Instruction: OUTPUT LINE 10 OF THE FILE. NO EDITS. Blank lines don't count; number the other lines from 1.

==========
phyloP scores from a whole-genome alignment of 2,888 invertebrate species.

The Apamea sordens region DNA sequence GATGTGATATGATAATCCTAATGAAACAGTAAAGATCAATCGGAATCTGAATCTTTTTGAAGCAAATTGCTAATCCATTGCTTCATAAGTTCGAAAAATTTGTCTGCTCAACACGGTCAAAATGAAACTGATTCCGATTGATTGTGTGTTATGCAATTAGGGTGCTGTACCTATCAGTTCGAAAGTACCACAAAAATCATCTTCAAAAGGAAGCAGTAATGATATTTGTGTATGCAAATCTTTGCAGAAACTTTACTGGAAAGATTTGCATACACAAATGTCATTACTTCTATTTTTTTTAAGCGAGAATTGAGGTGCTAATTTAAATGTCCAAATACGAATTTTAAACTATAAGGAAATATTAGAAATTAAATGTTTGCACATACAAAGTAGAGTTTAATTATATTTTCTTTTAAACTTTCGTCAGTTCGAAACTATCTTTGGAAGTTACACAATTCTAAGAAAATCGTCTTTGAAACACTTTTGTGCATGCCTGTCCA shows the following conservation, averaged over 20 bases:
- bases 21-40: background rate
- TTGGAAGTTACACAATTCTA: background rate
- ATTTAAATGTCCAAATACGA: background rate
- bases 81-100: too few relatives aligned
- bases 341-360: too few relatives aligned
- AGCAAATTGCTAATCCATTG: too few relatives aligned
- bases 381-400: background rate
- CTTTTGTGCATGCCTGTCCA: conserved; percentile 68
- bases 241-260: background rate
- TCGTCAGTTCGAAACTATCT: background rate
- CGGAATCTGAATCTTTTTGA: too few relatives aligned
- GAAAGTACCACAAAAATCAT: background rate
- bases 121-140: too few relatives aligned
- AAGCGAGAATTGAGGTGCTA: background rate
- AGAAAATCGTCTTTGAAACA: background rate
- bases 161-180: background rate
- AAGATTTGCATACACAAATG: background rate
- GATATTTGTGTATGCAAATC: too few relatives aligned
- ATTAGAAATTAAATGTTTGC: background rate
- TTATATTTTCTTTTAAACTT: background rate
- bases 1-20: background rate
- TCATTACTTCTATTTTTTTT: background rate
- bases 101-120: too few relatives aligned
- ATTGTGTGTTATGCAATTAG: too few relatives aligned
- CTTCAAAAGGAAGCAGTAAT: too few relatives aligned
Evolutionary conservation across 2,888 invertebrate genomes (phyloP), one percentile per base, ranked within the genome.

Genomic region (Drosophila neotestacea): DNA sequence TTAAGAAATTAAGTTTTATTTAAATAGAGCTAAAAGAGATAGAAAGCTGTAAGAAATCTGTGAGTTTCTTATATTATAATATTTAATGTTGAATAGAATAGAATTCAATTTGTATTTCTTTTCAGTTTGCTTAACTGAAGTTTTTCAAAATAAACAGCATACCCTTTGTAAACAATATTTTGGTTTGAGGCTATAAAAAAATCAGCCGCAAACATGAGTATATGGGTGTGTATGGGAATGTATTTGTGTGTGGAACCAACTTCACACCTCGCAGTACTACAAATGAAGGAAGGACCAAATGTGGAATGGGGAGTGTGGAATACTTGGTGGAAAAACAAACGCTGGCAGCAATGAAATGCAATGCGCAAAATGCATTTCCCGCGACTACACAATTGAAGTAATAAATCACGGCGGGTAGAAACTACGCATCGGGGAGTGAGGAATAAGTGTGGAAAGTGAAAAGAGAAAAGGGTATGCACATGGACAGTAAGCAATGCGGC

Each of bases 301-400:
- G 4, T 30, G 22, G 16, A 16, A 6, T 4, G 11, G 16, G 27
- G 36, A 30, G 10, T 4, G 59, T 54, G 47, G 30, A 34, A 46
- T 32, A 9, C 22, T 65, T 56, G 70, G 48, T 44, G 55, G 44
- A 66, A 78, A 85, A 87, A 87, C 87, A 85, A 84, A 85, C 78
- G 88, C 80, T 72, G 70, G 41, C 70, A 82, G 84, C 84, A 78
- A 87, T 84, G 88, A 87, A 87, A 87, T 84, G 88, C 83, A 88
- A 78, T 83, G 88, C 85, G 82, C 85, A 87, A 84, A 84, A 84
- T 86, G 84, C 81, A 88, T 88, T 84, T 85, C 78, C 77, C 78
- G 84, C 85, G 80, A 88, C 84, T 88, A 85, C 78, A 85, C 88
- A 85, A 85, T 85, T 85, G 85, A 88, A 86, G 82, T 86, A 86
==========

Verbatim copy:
- CTTTTGTGCATGCCTGTCCA: conserved; percentile 68